Antonio Maria Costa reported to the Guardian that he has seen convincing evidence that the cash profits made from the global trafficking of drugs were "the only liquid investment capital" available to many of the world's largest banks during 2008. He inferred from this information that much of the $352 billion derived from these illegal activities percolated through these legitimate banks and into the fiscal streams of most of the nations of the world.
"In many instances," Costa said, "the money from drugs was the only liquid investment capital. In the second half of 2008, liquidity was the banking system's main problem and hence liquid capital became an important factor." These accusations arouse many questions regarding the participation, whether tacit or direct, of the leaders of the world and the world's banks in the systematic laundering of drug money through the washing machines of legitimate enterprise.
The principal channel through which this dirty money flowed, according to Costa, was loans made among financial institutions. "Inter-bank loans were funded by money that originated from the drugs trade and other illegal activities," he asserted. When asked by the reporter at the Guardian to identify the banks or countries that he believed conducting this sort of business, Costa declined. He refused to point the finger of blame, but assured the paper that the intelligence received by his office inculpated the entire "official system."
Rather than go bankrupt or be subject to the rampant craze of nationalization, many of the world's banks, according to Costa's story, consented to accept the enormous cash deposits from cartels that would normally have been hidden in offshore accounts until they were converted into property or otherwise disposed of. These banks gobbled up the specie handed them by organized crime syndicates and passed it around among themselves to stave off insolvency. Just a little crooked cash to tide them over until the traditional and legitimate streams of income started flowing again.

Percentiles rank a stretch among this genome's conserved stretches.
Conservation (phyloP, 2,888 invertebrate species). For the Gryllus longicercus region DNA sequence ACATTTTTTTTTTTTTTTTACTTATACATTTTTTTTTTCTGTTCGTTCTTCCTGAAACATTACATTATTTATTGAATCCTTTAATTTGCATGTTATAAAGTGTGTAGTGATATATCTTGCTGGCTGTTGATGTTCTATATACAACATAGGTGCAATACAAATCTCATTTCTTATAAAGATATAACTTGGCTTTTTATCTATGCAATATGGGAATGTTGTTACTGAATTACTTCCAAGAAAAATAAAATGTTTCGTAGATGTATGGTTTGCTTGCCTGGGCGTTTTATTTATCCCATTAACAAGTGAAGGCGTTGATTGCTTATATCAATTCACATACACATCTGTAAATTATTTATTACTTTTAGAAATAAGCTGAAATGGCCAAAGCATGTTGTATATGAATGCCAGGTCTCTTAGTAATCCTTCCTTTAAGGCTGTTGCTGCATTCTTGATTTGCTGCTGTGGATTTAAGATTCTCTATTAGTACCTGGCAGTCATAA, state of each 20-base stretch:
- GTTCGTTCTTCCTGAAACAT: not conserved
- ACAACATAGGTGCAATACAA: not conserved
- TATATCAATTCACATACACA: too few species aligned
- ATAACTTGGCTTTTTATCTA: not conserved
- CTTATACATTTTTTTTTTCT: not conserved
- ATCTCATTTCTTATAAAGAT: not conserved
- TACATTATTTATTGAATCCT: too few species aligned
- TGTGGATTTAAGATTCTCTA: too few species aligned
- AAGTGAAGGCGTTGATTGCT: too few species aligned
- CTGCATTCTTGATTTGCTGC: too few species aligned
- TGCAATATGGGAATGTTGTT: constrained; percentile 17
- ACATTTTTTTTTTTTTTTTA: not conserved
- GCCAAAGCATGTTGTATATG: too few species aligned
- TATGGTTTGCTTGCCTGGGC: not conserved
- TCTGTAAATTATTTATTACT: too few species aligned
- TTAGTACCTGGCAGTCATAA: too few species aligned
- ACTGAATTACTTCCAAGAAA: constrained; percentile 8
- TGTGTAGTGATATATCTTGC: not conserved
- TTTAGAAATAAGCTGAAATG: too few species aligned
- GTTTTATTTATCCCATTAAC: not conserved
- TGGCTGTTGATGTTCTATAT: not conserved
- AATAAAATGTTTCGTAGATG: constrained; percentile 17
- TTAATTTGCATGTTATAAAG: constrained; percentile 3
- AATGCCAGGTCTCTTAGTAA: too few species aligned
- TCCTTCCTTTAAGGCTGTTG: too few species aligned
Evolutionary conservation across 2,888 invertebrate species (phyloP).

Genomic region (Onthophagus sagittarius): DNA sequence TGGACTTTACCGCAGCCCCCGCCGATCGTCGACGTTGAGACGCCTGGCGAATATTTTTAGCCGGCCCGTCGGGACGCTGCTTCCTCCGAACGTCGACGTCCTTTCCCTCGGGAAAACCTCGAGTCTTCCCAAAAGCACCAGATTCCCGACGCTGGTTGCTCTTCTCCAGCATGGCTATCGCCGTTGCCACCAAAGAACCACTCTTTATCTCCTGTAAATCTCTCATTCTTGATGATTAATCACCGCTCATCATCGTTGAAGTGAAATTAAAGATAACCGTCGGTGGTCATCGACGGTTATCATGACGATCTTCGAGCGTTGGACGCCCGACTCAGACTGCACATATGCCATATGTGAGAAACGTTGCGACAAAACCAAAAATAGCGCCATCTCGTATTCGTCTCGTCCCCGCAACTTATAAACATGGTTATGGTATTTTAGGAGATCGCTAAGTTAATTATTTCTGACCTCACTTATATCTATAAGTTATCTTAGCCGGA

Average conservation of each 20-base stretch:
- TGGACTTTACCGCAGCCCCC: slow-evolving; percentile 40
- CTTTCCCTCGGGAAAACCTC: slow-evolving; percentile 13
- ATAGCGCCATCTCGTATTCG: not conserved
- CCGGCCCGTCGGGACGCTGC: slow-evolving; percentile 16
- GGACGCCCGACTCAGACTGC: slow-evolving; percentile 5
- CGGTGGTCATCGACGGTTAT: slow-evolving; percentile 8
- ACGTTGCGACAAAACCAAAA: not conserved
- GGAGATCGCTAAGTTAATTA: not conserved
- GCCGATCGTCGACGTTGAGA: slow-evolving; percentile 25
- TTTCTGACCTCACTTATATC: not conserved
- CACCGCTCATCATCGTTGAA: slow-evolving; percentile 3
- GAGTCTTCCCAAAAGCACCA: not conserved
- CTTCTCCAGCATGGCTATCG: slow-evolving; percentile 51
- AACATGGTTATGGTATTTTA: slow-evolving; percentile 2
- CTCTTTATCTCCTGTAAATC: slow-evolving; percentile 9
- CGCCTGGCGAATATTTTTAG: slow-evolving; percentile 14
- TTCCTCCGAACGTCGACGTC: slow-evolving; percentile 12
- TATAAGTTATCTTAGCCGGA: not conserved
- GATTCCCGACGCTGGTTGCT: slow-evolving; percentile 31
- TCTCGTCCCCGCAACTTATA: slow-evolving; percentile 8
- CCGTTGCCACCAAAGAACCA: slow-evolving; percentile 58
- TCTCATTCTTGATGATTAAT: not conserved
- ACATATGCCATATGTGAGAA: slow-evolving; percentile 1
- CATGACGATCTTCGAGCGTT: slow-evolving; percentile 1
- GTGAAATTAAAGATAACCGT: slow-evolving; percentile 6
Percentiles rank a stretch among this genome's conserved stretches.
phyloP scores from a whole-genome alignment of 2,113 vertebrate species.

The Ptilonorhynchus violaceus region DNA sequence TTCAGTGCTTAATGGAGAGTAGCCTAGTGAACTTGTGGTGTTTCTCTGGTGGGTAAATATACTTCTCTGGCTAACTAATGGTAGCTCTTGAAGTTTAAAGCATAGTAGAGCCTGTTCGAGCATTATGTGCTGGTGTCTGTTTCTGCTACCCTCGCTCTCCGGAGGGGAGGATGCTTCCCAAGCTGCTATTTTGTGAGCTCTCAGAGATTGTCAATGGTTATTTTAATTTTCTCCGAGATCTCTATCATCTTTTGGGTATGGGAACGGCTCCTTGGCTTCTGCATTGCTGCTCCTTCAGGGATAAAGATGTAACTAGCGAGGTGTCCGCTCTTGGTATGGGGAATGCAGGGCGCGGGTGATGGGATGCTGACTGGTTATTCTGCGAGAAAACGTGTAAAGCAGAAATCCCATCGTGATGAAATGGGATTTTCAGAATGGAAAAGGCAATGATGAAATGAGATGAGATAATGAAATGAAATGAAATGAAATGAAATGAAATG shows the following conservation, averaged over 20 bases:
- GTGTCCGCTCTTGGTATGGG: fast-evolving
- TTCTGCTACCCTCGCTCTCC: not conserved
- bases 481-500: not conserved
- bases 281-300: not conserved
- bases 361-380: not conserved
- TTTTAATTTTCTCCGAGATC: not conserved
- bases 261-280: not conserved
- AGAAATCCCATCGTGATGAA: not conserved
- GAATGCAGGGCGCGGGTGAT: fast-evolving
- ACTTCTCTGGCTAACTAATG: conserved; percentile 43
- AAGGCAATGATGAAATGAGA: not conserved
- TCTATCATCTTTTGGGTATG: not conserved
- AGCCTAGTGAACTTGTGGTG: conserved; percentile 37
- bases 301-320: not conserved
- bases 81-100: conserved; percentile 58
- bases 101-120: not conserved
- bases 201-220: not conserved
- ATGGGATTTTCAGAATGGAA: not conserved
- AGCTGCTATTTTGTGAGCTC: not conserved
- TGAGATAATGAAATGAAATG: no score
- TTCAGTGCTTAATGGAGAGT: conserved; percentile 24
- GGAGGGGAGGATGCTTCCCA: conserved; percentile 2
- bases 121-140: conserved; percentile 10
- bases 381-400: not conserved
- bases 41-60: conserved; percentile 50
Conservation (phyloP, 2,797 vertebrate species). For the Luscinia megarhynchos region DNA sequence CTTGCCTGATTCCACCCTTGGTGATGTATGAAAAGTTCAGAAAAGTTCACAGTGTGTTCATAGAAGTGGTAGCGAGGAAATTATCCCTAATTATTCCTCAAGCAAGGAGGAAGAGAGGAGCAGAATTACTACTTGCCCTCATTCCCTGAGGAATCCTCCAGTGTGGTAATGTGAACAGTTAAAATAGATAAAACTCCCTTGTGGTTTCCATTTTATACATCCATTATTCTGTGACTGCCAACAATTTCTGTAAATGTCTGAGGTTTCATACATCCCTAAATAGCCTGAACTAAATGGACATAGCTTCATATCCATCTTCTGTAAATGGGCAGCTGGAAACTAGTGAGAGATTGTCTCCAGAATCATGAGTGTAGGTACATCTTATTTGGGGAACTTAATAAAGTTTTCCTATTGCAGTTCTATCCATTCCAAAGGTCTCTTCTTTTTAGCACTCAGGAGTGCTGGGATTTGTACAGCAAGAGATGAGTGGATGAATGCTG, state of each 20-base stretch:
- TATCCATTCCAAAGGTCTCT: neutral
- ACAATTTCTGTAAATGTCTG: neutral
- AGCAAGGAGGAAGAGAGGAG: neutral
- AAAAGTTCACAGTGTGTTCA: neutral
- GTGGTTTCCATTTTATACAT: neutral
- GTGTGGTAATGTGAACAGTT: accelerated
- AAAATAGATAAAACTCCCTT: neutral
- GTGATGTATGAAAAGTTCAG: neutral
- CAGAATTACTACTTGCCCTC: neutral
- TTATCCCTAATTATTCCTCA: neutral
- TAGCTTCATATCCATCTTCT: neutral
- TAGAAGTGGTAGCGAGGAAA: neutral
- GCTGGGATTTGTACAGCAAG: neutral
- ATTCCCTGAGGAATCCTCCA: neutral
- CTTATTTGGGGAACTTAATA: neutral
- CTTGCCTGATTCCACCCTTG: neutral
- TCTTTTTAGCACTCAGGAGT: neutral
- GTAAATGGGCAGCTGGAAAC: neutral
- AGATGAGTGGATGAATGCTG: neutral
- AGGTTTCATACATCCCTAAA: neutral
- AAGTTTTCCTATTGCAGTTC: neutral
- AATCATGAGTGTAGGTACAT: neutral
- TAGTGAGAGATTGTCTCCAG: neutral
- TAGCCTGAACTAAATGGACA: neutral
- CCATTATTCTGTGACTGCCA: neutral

The question begged, then, is who gave the green light for these otherwise illegal deposits to be made? Which high-level official picked up the phone and assented to cooperate with the world's most despicable criminals? And, furthermore, did those high-level officials look for an approving nod from governmental leaders who would also be required to turn a blind eye to the collusion? These questions have never been asked of Barack Obama or Gordon Brown or David Cameron or any of the world's leaders with ostensible oversight of the banking infrastructure of their nations.
If one were to accept, in arguendo, the testimony of Costa and crunch the numbers he supplies, then as much as 20 percent of the world's "legitimate" economy is buttressed by the bricks and mortar of international organized crime. These notorious and powerful kingpins have injected their decadent dollars into the accounts of the world's banks and used cash to hide a multitude of sins. If such enormous sums have truly been infused into the white market by the black hats of the world, then where, the citizens of the world should ask, were the reputable bank presidents and elected political leaders when this exchange was being made? Were they idly, though willingly, holding the coats of these drug lords while they walked in through the lobbies of legitimacy and deposited millions?
All of this intrigue and intercourse between officialdom and racketeers may sound like the plot of a vacation thriller. In fact, it is. Best-selling novelist, John LeCarre, has written a new book entitled Our Kind of Traitor. In his story, the Russian mob is in cahoots with the British upper crust of the House of Lords, and together they wash the filth right out of the profits derived from the smuggling of drugs and human beings.
LeCarre insists that his book was written long before Antonio Maria Costa made public his allegations. This only makes the truth, if it is indeed true, so much stranger than fiction.
Many do not doubt the veracity of Costa's assertions. In fact, most forensically-minded accountants insist that when it comes to the billions of dollars generated by the criminal cartels of the world, Presidents, Prime Ministers, and parliaments are content to "catch the minnows while leaving the sharks to roam free." The minnows in the analogy are the millions of dollars seized in highly-publicized drug busts, while the sharks are the billionaire kingpins who are always handy to have around when the banking industry needs a quick billion or two to maintain the illusion of "economic recovery."
Hector Meredith, the cynical spy with the heart of gold in LeCarre's new novel, as quoted in the story in the Guardian, said it best: "A chap's laundering a couple of million? He's a bloody crook. Call in the regulators, put him in irons. But a few billion? Now you're talking. Billions are a statistic." The statistics that indicate the global economy is on the brink of collapse are apparently music to the ears of cash rich mega-criminals who are pleased as punch to turn over bushels of the fruit of their evil endeavors to the bankers and bureaucrats who will turn them into delicious pies of money to be sliced up and eaten by the global community.